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Re: Using non-GPL libraries in a GPL program

From: Alexander Terekhov
Subject: Re: Using non-GPL libraries in a GPL program
Date: Wed, 04 Jun 2008 14:04:23 +0200

David Kastrup wrote:
> > In the Verizon case, Verizon kicked their butt out of court and forced
> > them to give up the right to file their silly GPL claims against
> > Verizon ever again.
> Uh what?
> <URL:>
>     "As part of the settlement announced Monday, Verizon (NYSE: VZ)
>     subcontractor Actiontec Electronics must pay an undisclosed sum to
>     developers Erick Andersen and Rob Landley. It must also appoint an
>     internal officer to ensure that it's in compliance with licenses
>     governing the open source software it uses. "

Verizon isn't a party to that "settlement"[1] to begin with and the suit 
was against Verizon (that's not Actiontec), moron. As for Actiontec,

Looking on Actiontec's "Support: Open Source" website
( []), I see the

GPL Code Download is available for the following Actiontec products:
Wireless Broadband Router Model MI424WR

The following is the portion of the Actiontec source code for the
MI424WR Products.

List of modules:

Release Date Filename
11/27/2007 actiontec_opensrc_mi424wr.tar.gz

Hmmm... looks like Actiontec is at least attempting to honor the
license. I haven't researched what's in the tarball, but at least it's

So, again, why is SFLC suing Verizon?

Actiontec has made available the source code long before the lawsuit 
against Verizon. 

More to the point:
(SFLC's complaint)

"The License permits a licensee to distribute BusyBox, or works based 
on BusyBox, in object code or executable form, on the condition that 
the licensee gives recipients access to the source code corresponding 
to what they distribute.


Upon information and belief, Verizon distributes to its customers the
Actiontec MI424WR wireless router (“Infringing Product”), which 
contains embedded executable software (“Firmware”). Defendant also 
provides the Firmware corresponding to the Infringing Product for 
download via its website, at


Defendant has not responded to Plaintiffs’ notice and continues to 
distribute the Infringing Products and Firmware in violation of 
Plaintiffs' exclusive rights under the Copyright Act."

Now let's visit that link once again:

and witness that there's still no word about the GPL and/or source code 
on that web page of Verizon.

Care to explain that, GNUtian dak?

> As long as Verizon stays in compliance with the settlement terms, yes,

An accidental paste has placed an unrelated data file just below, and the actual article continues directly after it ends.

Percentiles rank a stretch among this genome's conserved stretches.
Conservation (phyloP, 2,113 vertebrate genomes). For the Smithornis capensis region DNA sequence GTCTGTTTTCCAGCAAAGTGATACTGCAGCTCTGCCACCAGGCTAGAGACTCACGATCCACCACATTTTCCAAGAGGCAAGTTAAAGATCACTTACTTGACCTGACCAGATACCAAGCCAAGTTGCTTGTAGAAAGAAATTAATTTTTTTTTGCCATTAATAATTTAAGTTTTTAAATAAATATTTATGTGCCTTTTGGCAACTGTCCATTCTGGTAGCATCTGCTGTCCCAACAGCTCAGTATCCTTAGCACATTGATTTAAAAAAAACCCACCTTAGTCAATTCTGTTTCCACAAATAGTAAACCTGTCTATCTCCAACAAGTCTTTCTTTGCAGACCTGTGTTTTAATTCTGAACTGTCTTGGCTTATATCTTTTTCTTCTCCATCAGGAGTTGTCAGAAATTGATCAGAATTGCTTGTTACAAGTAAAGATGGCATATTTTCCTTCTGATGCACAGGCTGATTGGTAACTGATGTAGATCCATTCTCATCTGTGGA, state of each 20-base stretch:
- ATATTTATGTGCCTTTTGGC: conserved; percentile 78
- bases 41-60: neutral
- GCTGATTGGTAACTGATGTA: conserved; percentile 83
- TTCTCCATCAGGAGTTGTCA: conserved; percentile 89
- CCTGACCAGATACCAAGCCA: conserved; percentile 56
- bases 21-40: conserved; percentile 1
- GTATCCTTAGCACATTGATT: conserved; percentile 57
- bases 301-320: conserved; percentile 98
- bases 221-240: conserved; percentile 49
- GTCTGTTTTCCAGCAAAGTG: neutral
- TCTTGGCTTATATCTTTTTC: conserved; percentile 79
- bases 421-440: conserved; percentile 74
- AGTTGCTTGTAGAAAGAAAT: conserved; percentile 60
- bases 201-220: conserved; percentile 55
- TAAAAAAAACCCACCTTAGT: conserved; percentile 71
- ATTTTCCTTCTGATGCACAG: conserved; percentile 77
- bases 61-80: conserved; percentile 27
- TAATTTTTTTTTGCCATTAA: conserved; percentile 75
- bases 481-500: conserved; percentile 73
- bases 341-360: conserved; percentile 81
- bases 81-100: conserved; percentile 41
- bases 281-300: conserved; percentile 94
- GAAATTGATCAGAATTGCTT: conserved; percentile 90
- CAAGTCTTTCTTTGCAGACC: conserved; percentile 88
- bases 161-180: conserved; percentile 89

> the court will not hear the case again.
> So what?

SFLC self nuked ("with prejudice") and Verizon "continues to 
distribute the Infringing Products and Firmware in violation of 
Plaintiffs' exclusive rights under the Copyright Act" in the same
manner as Verizon did it at the time and before SFLC filing their 
idiotic complaint, stupid. You must have real fun playing an utter 
idiot, GNUtian dak.

[1] a) <>

"Generally, when a settlement is reached in the U.S., it will be 
submitted to the court to be "rolled into a court order". This is done 
so that the court which was initially assigned the case may retain 
jurisdiction over it. The court is then free to modify its order as 
necessary to achieve justice in the case, and a party that breaches the 
settlement may be held in contempt of court, rather than facing only a 
civil claim for the breach. In cases where confidentiality is required 
by the parties, the court order may refer to another document which is 
not disclosed, but which may be revealed to prove a breach of the 

And what the court "rolled into a court order" in Verizon case is this: 

not a settlement.

b) From the United states Court of Appeals for the Second Circuit
where SFLC resides and likes to file their idiotic complaints (just 
to dismiss voluntary and even with prejudice against own clients 
shortly after filing initial complaint):

"It provides that "no action for infringement of the copyright in
any United States work shall be instituted until pre-registration
or registration of the copyright claim has been made in
accordance with this title." 17 U.S.C. sec. 411(a); see also 17
U.S.C. sec. 501.1 Whether this requirement is jurisdictional is
not up for debate in this Circuit. On two recent occasions, we
have squarely held that it is."; In re Literary Works in
Electronic Databases Copyright Litigation; Nos. 05-5943-cv(L),
06-0223-cv(CON)(2d Cir. Nov. 29, 2007).
(Second Circuit Vacates Settlement...)

b) From SFLC's "lawyers":

"You do not need to register to enforce your copyright. "



(GNG is a derecursive recursive derecursion which pwns GNU since it can
be infinitely looped as GNGNGNGNG...NGNGNG... and can be said backwards
too, whereas GNU cannot.)

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